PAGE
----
Dylan Walsh, Sela Ward, Penn Badgley, Sherry Stringfield DIRECTED BY
Nelson McCormick SCREENPLAY
J.S. Cardone MPAA RATING
Rated PG-13 RUNNING TIME
101 Mins. DISTRIBUTED BY
"The Stepfather" Review
An unnecessary and wholly unimaginative remake of a superior 1987 original, "The Stepfather" served as a mini-franchise in the late 80's and early 90's with its dysfunctional family gone wildly awry storyline and a memorable performance from Terry O'Quinn.
Unfortunately, the 2009 version of "The Stepfather" is comprised of mostly C-list former television stars and character actors led by Dylan Walsh as David, who is introduced to us as he departs the aftermath of his most recently slaughtered family in Salt Lake City.
The 1987 film, for better or worse, had a sense of purpose firmly planted within the character's actions. In the original, the stepfather was motivated by a psychologically twisted desire to head the perfect family...when it didn't work out, this would lead to his slaughtering the family and starting over.
Here, however, Walsh's David appears without motivation and his actions seem almost solely based on narcissism and psychosis irrevocably intertwined with each other. To make matters worse, Walsh's performance as David is so limp that it's difficult to imagine David outwitting any of his victims in the film, let alone his new wife (Sela Ward) and stepson (Penn Badgley).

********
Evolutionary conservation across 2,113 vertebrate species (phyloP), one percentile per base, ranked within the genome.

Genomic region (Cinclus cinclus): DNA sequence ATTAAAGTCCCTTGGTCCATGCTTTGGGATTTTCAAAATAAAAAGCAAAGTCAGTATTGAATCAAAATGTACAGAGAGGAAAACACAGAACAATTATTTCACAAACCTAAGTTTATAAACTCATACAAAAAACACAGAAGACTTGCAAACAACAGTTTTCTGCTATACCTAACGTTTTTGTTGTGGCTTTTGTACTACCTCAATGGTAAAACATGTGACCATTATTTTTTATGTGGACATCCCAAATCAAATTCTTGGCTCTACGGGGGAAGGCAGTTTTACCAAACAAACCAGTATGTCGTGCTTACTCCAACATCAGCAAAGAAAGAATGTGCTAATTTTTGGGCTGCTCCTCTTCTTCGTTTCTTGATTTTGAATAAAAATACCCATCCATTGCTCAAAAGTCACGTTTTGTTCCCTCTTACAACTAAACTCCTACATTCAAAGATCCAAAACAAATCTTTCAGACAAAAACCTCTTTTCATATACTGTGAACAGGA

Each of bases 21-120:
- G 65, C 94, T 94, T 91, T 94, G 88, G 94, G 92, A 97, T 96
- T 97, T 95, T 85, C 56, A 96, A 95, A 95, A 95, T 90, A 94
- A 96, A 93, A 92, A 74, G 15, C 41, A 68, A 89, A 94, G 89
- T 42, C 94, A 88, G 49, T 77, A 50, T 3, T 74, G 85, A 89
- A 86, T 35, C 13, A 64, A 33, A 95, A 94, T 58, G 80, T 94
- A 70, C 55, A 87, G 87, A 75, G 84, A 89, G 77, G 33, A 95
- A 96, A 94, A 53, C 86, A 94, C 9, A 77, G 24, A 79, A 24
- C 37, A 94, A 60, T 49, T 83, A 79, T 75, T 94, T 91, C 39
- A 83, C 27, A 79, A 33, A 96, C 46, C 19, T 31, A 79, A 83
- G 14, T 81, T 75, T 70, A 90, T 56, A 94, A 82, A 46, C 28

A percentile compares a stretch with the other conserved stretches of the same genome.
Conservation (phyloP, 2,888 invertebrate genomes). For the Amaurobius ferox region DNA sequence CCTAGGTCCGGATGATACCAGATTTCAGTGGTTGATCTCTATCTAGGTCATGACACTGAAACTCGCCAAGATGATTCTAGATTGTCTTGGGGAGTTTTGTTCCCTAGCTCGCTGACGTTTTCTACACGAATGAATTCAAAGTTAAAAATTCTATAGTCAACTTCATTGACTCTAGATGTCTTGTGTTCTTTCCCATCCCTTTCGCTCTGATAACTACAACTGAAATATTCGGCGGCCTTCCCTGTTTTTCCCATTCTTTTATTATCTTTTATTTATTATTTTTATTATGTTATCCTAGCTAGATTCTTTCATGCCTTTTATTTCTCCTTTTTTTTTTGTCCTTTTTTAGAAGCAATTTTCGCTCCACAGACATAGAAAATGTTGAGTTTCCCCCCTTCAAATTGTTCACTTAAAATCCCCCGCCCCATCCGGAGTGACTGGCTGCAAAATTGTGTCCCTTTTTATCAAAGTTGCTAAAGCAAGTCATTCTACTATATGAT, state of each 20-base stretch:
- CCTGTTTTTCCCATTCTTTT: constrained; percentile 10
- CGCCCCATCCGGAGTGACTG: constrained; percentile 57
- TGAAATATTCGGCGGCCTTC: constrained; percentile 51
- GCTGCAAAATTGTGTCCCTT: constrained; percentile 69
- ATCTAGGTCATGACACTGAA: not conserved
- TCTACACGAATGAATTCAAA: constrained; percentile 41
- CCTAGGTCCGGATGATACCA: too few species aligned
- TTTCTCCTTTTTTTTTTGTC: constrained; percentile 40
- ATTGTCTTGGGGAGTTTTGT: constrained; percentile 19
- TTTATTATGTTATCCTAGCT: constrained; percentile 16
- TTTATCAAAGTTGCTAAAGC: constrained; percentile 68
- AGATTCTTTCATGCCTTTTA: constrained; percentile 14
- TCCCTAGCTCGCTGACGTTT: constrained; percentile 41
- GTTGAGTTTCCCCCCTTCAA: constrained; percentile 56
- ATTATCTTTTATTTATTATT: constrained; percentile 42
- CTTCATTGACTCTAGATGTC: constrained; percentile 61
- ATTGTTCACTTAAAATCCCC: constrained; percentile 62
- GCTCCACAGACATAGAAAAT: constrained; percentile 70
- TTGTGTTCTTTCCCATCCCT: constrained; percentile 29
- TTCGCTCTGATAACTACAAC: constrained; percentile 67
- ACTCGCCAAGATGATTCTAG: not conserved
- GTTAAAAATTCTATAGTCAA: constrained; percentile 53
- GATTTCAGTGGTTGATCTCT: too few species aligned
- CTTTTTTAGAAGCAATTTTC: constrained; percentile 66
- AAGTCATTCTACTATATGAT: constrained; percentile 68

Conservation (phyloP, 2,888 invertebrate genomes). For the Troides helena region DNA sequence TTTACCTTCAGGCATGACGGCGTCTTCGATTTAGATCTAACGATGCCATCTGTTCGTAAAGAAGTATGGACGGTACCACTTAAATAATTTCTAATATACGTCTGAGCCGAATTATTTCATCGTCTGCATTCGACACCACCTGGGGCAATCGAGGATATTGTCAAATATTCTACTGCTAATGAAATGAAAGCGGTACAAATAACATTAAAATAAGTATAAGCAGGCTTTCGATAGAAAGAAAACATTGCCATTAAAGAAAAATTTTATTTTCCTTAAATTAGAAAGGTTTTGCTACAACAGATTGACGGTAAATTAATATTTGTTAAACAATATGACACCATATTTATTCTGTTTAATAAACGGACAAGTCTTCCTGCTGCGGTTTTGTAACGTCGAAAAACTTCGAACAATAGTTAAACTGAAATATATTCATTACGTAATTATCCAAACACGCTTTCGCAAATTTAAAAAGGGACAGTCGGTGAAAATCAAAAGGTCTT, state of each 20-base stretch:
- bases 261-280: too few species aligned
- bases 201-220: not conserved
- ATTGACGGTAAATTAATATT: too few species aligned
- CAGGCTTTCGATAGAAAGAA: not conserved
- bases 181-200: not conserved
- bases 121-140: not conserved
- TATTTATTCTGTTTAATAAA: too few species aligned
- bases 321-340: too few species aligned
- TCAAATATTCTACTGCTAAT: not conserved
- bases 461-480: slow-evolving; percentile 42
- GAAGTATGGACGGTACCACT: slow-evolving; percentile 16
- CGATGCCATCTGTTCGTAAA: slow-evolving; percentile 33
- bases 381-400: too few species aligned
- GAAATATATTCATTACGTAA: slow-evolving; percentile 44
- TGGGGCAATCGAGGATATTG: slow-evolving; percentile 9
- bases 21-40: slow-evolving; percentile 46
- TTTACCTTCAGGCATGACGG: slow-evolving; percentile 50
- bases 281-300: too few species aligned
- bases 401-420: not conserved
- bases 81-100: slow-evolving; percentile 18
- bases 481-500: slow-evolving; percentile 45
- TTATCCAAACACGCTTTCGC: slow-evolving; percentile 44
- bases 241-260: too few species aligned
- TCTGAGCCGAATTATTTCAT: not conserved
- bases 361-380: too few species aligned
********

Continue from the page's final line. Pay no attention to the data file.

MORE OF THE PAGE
While "The Stepfather" serves up a couple of decent bookend scenes, much of the film is a plodding and lazy remake where the majority of David's actions are senseless and self-incriminating, a major variation from the original film where O'Quinn's character spent a considerable amount of time not only trying to cover his tracks but also truly investing himself in building the perfect family. In this film, there's never a point where David doesn't feel and act completely insane thus making it completely and utterly unbelievable that a woman of any intelligence would fall for his shtick.
Penn Badgley, from television's "Gossip Girl," and Amber Heard, Hollywood's latest go to bikini babe, serve up their teenybopper eye candy throughout the PG-13 rated flick, mostly in the form of swimsuits, cuddling, suggestive shower scenes and other faux titillating scenes that can't mask the lack of horror or thrills in the film. While Badgley and Heard don't do much, they do what they are called to do. The same is not true for Dylan Walsh, whose nerdy psycho falls woefully short of O'Quinn's hypnotic performance in the 1987 original.
Patrick Cady's cinematography is generally solid and Eric Beason edits the film in such a way to heighten what little anxiety does exist within Cardone's script. Helmer Nelson McCormick takes much the same approach as he did with "Prom Night," serving up sound byte suspense more suited for a 60-minute television drama, not so surprising given McCormick's long history in television.
With "Saw VI" and "Paranormal Activity" largely eating up the horror and suspense dollars, "The Stepfather" is likely headed to a quick demise at the box-office followed by a decent shelf live on home video.